Taking out the Glarbage

letter-to-the-editor

If there is one thing that really burns my toast, it’s being forced to dine on sub-par food every single day for four months.

I grew up in a home where the quality of a meal or even a simple snack was highly scrutinized. I was brought up to believe that food is not just food; it is a mark of how one lives. My parents and grandparents believed (and still do) that what really brings people together and what really makes everyone happy at the end of the day is a delicious, well-cooked, and well-served meal. We ate fresh fruit and vegetables at every meal (we grew much of our own), and everything I ate was homemade; my parents were kind enough to spare me from the unhealthy, under-cooked lunch provided by the county school system by sending me to school with prepared lunch in an insulated lunch-bag (nerdy, but so much more delicious than fries and a pudding cup).

I was never subjected to sub-par dining either. If my family went to a restaurant, we expected and received high quality food and high quality service. Until I went to college, I think I ate at a fast-food chain maybe two or three times over the course of eighteen years.

The one thing that I neglected to do when I visited McDaniel was sample some of the food from Englar Dining Hall. On all of my other visits to colleges and universities, the tour guides gave me and the other people on the tour a voucher to grab a quick lunch in one of the dining halls. Perhaps if I had lunched at “Glar” during a tour, I may have changed my mind completely about attending McDaniel.

My first experience dining at Glar, I found myself at a loss; instead of being enticed by the delicious aroma of a hot home-style meal, I was repulsed. The chicken looked under-cooked and greasy, the salad bar consisted of baby carrots, onions and cucumbers that looked as though they had been sitting out for a week un-covered, and broccoli that had clearly not been washed properly. The only thing that seemed edible was the chicken patties, and even those resided on stale buns. Its no wonder the “freshman-fifteen” takes a heavy toll around here; the only food options that are remotely appetizing in appearance (and often taste) are those akin to the kind one finds at McDonalds or Burger King. My parents were forced to pay for a meal plan that works out to approximately two meals a day so that I could eat food that made me either gain weight or made me physically ill.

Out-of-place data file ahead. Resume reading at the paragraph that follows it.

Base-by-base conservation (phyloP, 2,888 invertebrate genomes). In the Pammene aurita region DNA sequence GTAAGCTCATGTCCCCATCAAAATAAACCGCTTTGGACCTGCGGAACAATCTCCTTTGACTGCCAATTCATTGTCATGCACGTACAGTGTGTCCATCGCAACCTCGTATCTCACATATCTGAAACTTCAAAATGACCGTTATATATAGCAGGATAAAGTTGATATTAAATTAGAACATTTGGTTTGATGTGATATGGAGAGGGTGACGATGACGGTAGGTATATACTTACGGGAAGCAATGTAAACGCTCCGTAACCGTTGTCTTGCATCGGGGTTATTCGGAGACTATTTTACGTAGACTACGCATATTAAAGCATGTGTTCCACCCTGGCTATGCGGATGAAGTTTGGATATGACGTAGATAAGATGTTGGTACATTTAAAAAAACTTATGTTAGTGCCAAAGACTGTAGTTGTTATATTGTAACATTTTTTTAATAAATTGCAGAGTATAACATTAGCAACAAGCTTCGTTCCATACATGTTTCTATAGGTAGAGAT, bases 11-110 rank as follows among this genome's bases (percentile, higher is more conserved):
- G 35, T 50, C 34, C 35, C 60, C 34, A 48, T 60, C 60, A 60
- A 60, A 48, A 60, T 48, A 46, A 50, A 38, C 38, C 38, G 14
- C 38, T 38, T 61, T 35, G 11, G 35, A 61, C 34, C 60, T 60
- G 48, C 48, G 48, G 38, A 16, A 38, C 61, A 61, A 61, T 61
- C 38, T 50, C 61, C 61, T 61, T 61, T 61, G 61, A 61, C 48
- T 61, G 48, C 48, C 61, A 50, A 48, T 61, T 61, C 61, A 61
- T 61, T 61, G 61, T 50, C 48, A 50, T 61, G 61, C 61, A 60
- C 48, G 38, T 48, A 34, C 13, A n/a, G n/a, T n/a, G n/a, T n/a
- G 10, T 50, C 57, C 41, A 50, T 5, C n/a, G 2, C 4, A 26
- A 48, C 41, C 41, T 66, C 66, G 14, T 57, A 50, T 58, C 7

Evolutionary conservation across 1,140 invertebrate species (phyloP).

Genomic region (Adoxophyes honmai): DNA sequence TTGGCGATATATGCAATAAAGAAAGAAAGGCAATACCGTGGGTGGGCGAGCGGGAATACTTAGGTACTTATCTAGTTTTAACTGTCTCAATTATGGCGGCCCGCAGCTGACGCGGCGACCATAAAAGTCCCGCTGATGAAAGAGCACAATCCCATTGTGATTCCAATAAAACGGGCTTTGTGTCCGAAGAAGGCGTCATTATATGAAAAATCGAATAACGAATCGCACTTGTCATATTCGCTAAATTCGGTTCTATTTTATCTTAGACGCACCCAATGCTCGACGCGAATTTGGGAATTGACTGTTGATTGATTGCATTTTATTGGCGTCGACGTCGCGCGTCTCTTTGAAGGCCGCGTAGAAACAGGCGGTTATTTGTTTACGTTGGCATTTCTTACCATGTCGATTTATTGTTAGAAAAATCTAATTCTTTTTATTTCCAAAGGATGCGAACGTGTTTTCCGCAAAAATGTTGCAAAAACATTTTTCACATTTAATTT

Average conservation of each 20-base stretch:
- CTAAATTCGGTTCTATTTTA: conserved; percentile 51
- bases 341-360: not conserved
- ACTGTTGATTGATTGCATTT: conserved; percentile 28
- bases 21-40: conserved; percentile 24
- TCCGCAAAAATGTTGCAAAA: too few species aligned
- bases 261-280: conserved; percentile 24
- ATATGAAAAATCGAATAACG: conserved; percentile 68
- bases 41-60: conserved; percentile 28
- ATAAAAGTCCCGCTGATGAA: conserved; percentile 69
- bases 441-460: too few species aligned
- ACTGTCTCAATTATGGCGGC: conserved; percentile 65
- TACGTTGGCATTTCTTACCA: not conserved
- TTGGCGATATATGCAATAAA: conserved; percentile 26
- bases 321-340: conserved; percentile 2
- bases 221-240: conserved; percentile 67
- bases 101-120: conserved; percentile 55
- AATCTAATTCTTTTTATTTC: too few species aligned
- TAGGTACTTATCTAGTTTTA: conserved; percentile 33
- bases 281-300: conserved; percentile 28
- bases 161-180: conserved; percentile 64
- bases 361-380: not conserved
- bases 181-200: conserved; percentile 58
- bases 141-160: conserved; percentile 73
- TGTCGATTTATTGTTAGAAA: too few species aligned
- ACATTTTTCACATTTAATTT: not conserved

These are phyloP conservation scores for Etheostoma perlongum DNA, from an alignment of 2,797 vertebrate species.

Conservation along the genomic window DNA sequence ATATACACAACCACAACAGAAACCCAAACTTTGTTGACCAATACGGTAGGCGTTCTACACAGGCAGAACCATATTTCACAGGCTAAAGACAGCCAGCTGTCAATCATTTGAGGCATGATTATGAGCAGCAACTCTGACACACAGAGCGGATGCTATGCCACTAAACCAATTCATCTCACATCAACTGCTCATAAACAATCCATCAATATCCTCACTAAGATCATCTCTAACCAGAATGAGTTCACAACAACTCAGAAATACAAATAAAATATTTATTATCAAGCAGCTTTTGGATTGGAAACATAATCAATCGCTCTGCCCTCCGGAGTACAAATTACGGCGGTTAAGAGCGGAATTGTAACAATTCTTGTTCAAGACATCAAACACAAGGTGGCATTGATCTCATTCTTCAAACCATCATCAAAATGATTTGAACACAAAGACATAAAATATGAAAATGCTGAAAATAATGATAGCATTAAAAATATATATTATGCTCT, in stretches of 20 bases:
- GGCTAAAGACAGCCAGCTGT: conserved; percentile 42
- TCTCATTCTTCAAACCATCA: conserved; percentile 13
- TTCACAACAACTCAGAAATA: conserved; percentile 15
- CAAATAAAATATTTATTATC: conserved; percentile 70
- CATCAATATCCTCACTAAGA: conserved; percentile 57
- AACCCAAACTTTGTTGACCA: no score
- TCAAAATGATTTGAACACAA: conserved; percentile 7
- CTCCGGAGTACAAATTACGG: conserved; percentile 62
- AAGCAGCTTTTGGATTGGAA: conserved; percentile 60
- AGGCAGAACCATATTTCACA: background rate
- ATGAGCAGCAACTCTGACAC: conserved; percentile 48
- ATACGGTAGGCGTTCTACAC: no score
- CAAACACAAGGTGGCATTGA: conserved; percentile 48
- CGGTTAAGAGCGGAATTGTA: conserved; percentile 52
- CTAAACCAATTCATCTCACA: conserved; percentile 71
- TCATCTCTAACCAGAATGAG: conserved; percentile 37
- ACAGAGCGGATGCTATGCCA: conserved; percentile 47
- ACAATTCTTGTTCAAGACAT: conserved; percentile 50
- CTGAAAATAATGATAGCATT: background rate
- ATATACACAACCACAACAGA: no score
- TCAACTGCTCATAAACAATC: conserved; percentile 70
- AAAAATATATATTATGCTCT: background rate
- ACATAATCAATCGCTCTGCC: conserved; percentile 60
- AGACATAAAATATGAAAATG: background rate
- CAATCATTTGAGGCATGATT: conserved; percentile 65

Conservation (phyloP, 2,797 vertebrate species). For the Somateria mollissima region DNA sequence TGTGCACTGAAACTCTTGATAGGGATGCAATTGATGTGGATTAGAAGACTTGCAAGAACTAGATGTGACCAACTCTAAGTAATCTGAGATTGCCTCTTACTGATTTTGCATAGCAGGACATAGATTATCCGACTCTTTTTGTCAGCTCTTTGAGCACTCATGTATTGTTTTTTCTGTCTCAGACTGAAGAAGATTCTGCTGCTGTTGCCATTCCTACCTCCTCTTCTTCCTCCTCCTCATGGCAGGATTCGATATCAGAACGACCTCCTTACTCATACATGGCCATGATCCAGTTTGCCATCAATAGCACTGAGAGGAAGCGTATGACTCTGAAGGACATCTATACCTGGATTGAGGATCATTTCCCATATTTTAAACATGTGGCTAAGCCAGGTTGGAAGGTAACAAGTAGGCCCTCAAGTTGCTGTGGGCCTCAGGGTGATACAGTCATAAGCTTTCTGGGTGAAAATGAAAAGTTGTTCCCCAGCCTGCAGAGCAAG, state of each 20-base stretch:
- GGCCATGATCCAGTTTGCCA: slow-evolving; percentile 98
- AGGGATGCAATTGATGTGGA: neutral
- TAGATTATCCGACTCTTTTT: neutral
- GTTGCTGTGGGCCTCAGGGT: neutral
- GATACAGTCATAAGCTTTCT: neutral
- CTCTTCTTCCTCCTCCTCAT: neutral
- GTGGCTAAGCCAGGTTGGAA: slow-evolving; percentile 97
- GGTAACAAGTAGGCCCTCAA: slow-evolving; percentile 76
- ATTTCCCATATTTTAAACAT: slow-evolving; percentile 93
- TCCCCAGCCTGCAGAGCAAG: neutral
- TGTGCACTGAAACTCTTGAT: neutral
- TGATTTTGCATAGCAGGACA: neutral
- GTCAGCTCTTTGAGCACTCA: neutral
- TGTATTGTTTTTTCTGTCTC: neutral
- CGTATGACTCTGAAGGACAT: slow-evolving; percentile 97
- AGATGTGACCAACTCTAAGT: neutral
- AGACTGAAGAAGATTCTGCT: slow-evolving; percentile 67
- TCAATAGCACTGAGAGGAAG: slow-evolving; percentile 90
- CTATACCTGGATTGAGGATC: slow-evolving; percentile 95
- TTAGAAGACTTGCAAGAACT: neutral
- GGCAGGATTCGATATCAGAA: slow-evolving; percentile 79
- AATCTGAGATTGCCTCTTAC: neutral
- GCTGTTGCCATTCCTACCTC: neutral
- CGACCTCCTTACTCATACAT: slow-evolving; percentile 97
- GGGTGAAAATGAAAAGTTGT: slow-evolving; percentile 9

Another thing that was a swift punch in the breadbasket, and never fails to make me nauseas, is the lack of sanitary food preparation. For example: the wrap station uses the same knife or two to cut the wraps in half regardless of what is on the wrap. The only mode of sanitation for the knives is a rag or something that resembles a paper towel. I may not be an expert on FDA regulations, but I did take a food science class in high school. Knives used on fish, meat, poultry, and vegetables should all be kept and used separately. They should not be cutting our wraps on a cutting board that is used for meat, fish, and poultry products (depending on the wrap); they should be cutting our wraps on the plates we use. The staff should be wearing long sleeves when preparing and serving food and should be switching serving gloves regularly. Not to mention that hair, regardless of length or style should be completely covered. If the school can authorize the money to renovate the dining hall, they can certainly provide the money and time to meet certain health standards.

In an article published by the Carroll County Times in December 2010, it was cited that 28 percent of McDaniel students participate in athletics. The article continues in arguing that in order for the student body at McDaniel to feel certain positivity and kinship, the athletic department needs more attention; winning makes people happy and makes the school more attractive to prospective students and donors. Sure, I’m not going to argue that winning is, well, for lack of a better word, awesome. However, what is the one thing that would make me, and probably a vast majority (higher that 28 percent) of the current student body absolutely ecstatic? Getting through a day at McDaniel without heartburn, indigestions, or IBS after eating at the dining hall. Going back to that old standard held by my family: good food makes everybody happy. I’d be willing to bet that everyone would be in a better mood and more willing to say positive things about McDaniel College regardless of our athletic stats if we could look forward to a decent meal minus the gastro-intestinal discomfort.

I recognize that this is not about the Free Press, but I feel as though it is something that needs to be said.